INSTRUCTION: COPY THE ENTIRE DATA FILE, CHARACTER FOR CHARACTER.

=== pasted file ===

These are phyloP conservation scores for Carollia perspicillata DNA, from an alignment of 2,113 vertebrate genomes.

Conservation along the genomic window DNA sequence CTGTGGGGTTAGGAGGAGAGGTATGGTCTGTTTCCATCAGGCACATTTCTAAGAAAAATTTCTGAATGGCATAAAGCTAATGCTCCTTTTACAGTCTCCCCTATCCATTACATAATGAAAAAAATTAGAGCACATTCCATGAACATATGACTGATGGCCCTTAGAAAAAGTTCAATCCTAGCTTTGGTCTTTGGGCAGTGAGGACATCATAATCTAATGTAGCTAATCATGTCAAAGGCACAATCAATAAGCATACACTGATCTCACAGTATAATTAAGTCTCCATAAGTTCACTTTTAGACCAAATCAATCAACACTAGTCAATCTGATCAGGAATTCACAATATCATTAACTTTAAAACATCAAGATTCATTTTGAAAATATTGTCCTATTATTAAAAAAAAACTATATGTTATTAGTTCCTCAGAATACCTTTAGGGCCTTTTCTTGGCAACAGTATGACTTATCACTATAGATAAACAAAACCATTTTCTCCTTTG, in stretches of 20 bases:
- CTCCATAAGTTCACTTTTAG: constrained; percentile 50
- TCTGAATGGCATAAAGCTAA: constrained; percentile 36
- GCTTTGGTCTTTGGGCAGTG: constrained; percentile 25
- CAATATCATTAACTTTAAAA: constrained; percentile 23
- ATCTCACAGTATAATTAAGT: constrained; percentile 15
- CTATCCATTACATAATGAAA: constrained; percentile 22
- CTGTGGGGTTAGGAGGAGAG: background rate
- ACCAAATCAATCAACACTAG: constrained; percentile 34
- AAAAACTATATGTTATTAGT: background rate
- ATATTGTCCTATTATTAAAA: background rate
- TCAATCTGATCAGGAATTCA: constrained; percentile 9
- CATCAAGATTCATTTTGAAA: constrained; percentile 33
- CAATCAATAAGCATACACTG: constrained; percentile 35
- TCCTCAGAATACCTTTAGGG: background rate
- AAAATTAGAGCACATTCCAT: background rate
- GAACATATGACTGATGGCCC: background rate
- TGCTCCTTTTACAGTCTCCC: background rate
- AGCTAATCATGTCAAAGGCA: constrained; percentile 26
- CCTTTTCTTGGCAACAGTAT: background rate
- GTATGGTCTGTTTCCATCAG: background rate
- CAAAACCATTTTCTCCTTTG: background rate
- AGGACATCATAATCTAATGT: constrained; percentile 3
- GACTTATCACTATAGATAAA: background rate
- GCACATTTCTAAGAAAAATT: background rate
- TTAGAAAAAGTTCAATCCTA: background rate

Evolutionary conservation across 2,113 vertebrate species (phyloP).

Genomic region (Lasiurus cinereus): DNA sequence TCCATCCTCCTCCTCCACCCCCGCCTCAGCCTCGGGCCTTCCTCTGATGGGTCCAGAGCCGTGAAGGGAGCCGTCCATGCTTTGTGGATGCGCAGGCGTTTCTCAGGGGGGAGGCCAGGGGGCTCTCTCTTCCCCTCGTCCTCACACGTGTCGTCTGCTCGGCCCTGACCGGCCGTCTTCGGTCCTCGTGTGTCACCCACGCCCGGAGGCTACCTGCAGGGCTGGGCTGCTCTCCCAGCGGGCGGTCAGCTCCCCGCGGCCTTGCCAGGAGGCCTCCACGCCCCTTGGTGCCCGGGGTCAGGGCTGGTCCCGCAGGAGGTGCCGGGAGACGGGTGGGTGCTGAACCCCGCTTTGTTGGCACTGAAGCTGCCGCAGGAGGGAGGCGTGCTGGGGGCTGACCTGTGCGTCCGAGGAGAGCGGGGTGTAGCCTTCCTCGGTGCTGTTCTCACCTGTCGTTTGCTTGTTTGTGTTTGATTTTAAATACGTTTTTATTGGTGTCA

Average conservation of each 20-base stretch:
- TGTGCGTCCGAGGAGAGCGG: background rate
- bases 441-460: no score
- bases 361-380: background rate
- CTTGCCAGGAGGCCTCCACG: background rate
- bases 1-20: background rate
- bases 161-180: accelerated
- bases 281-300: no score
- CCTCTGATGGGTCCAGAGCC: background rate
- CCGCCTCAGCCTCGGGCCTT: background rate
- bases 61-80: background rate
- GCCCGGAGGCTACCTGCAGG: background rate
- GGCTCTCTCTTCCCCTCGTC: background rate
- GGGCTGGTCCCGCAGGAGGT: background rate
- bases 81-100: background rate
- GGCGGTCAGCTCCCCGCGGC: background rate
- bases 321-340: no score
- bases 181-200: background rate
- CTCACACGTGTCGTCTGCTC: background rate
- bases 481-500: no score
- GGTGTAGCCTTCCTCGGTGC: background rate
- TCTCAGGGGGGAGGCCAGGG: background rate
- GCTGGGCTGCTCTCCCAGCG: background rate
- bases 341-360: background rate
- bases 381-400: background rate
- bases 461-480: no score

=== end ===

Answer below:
These are phyloP conservation scores for Carollia perspicillata DNA, from an alignment of 2,113 vertebrate genomes.

Conservation along the genomic window DNA sequence CTGTGGGGTTAGGAGGAGAGGTATGGTCTGTTTCCATCAGGCACATTTCTAAGAAAAATTTCTGAATGGCATAAAGCTAATGCTCCTTTTACAGTCTCCCCTATCCATTACATAATGAAAAAAATTAGAGCACATTCCATGAACATATGACTGATGGCCCTTAGAAAAAGTTCAATCCTAGCTTTGGTCTTTGGGCAGTGAGGACATCATAATCTAATGTAGCTAATCATGTCAAAGGCACAATCAATAAGCATACACTGATCTCACAGTATAATTAAGTCTCCATAAGTTCACTTTTAGACCAAATCAATCAACACTAGTCAATCTGATCAGGAATTCACAATATCATTAACTTTAAAACATCAAGATTCATTTTGAAAATATTGTCCTATTATTAAAAAAAAACTATATGTTATTAGTTCCTCAGAATACCTTTAGGGCCTTTTCTTGGCAACAGTATGACTTATCACTATAGATAAACAAAACCATTTTCTCCTTTG, in stretches of 20 bases:
- CTCCATAAGTTCACTTTTAG: constrained; percentile 50
- TCTGAATGGCATAAAGCTAA: constrained; percentile 36
- GCTTTGGTCTTTGGGCAGTG: constrained; percentile 25
- CAATATCATTAACTTTAAAA: constrained; percentile 23
- ATCTCACAGTATAATTAAGT: constrained; percentile 15
- CTATCCATTACATAATGAAA: constrained; percentile 22
- CTGTGGGGTTAGGAGGAGAG: background rate
- ACCAAATCAATCAACACTAG: constrained; percentile 34
- AAAAACTATATGTTATTAGT: background rate
- ATATTGTCCTATTATTAAAA: background rate
- TCAATCTGATCAGGAATTCA: constrained; percentile 9
- CATCAAGATTCATTTTGAAA: constrained; percentile 33
- CAATCAATAAGCATACACTG: constrained; percentile 35
- TCCTCAGAATACCTTTAGGG: background rate
- AAAATTAGAGCACATTCCAT: background rate
- GAACATATGACTGATGGCCC: background rate
- TGCTCCTTTTACAGTCTCCC: background rate
- AGCTAATCATGTCAAAGGCA: constrained; percentile 26
- CCTTTTCTTGGCAACAGTAT: background rate
- GTATGGTCTGTTTCCATCAG: background rate
- CAAAACCATTTTCTCCTTTG: background rate
- AGGACATCATAATCTAATGT: constrained; percentile 3
- GACTTATCACTATAGATAAA: background rate
- GCACATTTCTAAGAAAAATT: background rate
- TTAGAAAAAGTTCAATCCTA: background rate

Evolutionary conservation across 2,113 vertebrate species (phyloP).

Genomic region (Lasiurus cinereus): DNA sequence TCCATCCTCCTCCTCCACCCCCGCCTCAGCCTCGGGCCTTCCTCTGATGGGTCCAGAGCCGTGAAGGGAGCCGTCCATGCTTTGTGGATGCGCAGGCGTTTCTCAGGGGGGAGGCCAGGGGGCTCTCTCTTCCCCTCGTCCTCACACGTGTCGTCTGCTCGGCCCTGACCGGCCGTCTTCGGTCCTCGTGTGTCACCCACGCCCGGAGGCTACCTGCAGGGCTGGGCTGCTCTCCCAGCGGGCGGTCAGCTCCCCGCGGCCTTGCCAGGAGGCCTCCACGCCCCTTGGTGCCCGGGGTCAGGGCTGGTCCCGCAGGAGGTGCCGGGAGACGGGTGGGTGCTGAACCCCGCTTTGTTGGCACTGAAGCTGCCGCAGGAGGGAGGCGTGCTGGGGGCTGACCTGTGCGTCCGAGGAGAGCGGGGTGTAGCCTTCCTCGGTGCTGTTCTCACCTGTCGTTTGCTTGTTTGTGTTTGATTTTAAATACGTTTTTATTGGTGTCA

Average conservation of each 20-base stretch:
- TGTGCGTCCGAGGAGAGCGG: background rate
- bases 441-460: no score
- bases 361-380: background rate
- CTTGCCAGGAGGCCTCCACG: background rate
- bases 1-20: background rate
- bases 161-180: accelerated
- bases 281-300: no score
- CCTCTGATGGGTCCAGAGCC: background rate
- CCGCCTCAGCCTCGGGCCTT: background rate
- bases 61-80: background rate
- GCCCGGAGGCTACCTGCAGG: background rate
- GGCTCTCTCTTCCCCTCGTC: background rate
- GGGCTGGTCCCGCAGGAGGT: background rate
- bases 81-100: background rate
- GGCGGTCAGCTCCCCGCGGC: background rate
- bases 321-340: no score
- bases 181-200: background rate
- CTCACACGTGTCGTCTGCTC: background rate
- bases 481-500: no score
- GGTGTAGCCTTCCTCGGTGC: background rate
- TCTCAGGGGGGAGGCCAGGG: background rate
- GCTGGGCTGCTCTCCCAGCG: background rate
- bases 341-360: background rate
- bases 381-400: background rate
- bases 461-480: no score